Publication Date


Document Type


First Advisor

Valentiner, David P.

Degree Name

B.A. (Bachelor of Arts)

Legacy Department

Department of Psychology


Test-related safety behaviors, referred to as reassurance seeking, are involved in the underlying processes that maintain test anxiety and are associated with lower performance on standardized exams. The pilot and main study examine whether a cognitive model of checking behavior in OCD is applicable to reassurance seeking in test anxiety. Adapting this cognitive model to the test anxiety domain, we propose that low memory confidence contributes to poor test performance through reassurance seeking. The pilot and main study provide a test of the hypothesized mediation model. Participants of both studies are undergraduate students in introductory level psychology courses who completed the relevant measures of reassurance seeking and beliefs about memory. The participants also gave permission for researchers to access academic data and psychology course results through the university’s registration and records. In the pilot study Hayes’ PROCESS macro for SPSS Model 4 was used to examine the proposed mediation model. This analysis found a significant indirect effect from low memory confidence on standardized exam scores through reassurance seeking. The pilot study provided support for the potential applicability of a memory confidence model of compulsive checking behavior to the test anxiety domain. The main study replicated the pilot study and aimed to address several of the first study’s limitations. The main study proposed that reassurance seeking and spoiling answers mediate the relationship between low memory confidence and performance on an academic exam. Results of the main study did not support the proposed mediation model. The main study results did reveal a significant association and direct effect from low memory confidence to reassurance seeking. Future directions and clinical implications are discussed.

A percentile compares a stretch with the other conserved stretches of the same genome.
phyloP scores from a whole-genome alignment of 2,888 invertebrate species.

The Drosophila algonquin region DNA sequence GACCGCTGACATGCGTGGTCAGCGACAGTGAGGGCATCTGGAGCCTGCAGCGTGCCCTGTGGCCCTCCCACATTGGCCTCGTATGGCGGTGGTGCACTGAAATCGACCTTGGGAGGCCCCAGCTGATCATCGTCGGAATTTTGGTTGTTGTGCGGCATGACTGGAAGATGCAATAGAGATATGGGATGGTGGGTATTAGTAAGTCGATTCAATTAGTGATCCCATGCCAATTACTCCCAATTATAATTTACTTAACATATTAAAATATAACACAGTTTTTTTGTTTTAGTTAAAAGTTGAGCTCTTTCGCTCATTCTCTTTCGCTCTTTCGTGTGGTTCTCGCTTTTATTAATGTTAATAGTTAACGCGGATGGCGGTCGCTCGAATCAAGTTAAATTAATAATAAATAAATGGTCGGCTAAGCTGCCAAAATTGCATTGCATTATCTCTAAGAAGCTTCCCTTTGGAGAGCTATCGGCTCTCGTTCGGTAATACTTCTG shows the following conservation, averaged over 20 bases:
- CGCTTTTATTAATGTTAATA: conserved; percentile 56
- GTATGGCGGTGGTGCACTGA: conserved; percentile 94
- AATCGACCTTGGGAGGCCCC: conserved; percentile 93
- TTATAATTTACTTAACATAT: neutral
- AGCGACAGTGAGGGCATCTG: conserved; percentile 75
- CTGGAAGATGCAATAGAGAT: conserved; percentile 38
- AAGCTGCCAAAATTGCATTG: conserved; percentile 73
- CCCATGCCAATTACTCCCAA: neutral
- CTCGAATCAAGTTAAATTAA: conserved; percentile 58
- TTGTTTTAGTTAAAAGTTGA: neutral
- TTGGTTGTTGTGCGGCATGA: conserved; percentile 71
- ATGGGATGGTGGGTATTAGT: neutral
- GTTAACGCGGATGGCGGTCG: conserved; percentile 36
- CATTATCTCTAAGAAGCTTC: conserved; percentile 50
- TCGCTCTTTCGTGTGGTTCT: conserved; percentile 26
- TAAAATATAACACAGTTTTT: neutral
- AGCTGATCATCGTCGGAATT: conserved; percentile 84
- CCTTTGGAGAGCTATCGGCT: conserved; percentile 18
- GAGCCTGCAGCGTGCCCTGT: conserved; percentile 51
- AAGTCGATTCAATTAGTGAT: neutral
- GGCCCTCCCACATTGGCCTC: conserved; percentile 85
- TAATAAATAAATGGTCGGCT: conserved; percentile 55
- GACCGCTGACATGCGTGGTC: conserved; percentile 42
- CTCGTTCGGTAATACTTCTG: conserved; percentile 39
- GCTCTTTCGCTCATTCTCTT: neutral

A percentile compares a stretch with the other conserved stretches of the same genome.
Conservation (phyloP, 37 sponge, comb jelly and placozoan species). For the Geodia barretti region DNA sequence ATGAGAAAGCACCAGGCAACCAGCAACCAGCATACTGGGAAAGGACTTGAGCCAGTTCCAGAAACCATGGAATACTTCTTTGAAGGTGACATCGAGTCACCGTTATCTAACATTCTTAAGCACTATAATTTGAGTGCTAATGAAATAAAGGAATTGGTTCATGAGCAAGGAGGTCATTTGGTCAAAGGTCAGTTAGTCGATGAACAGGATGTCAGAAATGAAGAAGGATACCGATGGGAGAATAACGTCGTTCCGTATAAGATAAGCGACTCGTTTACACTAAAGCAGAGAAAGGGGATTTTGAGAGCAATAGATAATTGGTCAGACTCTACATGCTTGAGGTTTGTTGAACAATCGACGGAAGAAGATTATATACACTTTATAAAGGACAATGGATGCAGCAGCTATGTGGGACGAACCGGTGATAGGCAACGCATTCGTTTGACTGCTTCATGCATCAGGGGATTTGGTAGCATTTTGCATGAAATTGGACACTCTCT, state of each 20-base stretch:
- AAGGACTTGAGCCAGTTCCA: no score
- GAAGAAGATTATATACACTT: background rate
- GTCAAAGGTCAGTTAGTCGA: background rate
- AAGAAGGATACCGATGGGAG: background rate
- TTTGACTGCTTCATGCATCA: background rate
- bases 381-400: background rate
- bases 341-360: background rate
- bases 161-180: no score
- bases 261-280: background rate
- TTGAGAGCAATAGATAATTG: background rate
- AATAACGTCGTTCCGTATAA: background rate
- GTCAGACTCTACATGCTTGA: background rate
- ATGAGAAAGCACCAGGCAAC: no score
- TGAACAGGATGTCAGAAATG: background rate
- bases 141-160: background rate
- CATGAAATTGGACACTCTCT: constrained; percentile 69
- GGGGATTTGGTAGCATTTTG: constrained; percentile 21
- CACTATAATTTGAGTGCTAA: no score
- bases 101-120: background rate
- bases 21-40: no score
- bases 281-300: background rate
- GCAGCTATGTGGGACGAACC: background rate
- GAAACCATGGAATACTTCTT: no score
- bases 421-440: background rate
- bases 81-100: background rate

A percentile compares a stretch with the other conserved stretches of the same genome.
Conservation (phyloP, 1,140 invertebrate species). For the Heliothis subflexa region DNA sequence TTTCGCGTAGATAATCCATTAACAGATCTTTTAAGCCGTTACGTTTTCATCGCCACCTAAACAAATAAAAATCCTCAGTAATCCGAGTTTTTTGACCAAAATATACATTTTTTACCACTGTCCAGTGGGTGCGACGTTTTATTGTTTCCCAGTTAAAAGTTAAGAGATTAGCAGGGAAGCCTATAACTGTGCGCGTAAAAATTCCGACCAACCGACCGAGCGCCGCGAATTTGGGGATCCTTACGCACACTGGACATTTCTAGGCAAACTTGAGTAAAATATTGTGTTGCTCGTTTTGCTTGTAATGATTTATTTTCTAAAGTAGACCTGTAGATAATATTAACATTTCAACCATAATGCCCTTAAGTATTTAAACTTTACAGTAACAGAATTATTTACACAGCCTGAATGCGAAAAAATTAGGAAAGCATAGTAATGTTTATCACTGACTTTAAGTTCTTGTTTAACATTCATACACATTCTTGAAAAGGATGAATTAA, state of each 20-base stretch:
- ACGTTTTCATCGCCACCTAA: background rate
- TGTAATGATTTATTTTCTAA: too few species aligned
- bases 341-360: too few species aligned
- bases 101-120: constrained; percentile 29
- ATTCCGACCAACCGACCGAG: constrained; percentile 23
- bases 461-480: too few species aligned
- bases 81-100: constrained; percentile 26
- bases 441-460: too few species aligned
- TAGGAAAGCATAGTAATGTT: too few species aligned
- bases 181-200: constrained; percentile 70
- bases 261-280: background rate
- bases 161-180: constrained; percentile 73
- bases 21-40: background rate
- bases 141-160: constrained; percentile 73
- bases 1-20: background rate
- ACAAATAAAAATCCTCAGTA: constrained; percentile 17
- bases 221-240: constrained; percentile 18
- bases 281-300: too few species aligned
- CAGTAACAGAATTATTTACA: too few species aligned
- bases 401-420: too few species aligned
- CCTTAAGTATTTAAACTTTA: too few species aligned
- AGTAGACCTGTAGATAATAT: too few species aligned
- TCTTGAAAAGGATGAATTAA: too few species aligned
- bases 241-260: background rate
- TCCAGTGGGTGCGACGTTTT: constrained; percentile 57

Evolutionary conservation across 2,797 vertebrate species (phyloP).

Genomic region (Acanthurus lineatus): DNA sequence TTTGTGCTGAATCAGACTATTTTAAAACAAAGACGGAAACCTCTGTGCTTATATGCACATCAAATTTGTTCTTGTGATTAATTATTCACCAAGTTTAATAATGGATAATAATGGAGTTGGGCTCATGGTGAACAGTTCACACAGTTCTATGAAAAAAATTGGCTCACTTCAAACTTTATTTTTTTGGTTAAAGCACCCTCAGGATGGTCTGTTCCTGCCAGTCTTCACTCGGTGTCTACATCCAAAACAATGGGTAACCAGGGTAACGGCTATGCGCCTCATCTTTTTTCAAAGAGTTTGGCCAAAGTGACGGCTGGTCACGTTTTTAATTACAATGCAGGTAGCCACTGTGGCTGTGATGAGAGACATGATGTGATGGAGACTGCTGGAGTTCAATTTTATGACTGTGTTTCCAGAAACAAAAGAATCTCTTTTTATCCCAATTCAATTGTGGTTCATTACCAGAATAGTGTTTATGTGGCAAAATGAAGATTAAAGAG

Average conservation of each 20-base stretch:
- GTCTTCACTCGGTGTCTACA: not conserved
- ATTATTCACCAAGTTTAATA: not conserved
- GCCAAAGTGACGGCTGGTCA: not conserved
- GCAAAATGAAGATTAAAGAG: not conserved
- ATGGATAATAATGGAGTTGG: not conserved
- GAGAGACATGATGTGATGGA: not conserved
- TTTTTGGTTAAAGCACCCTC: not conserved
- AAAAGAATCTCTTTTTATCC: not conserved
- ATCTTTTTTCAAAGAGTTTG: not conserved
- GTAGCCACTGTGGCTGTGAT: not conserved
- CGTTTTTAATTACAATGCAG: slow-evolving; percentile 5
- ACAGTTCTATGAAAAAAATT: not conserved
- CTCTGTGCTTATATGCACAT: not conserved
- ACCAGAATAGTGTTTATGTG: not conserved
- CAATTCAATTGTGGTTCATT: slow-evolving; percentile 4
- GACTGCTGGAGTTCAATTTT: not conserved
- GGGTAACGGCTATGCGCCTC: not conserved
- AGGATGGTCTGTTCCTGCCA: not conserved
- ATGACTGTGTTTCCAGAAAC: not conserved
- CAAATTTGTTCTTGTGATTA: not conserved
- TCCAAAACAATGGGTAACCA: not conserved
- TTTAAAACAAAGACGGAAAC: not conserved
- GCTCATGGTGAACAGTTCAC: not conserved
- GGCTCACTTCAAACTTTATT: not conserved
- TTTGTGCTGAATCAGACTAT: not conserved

31 pages




Northern Illinois University

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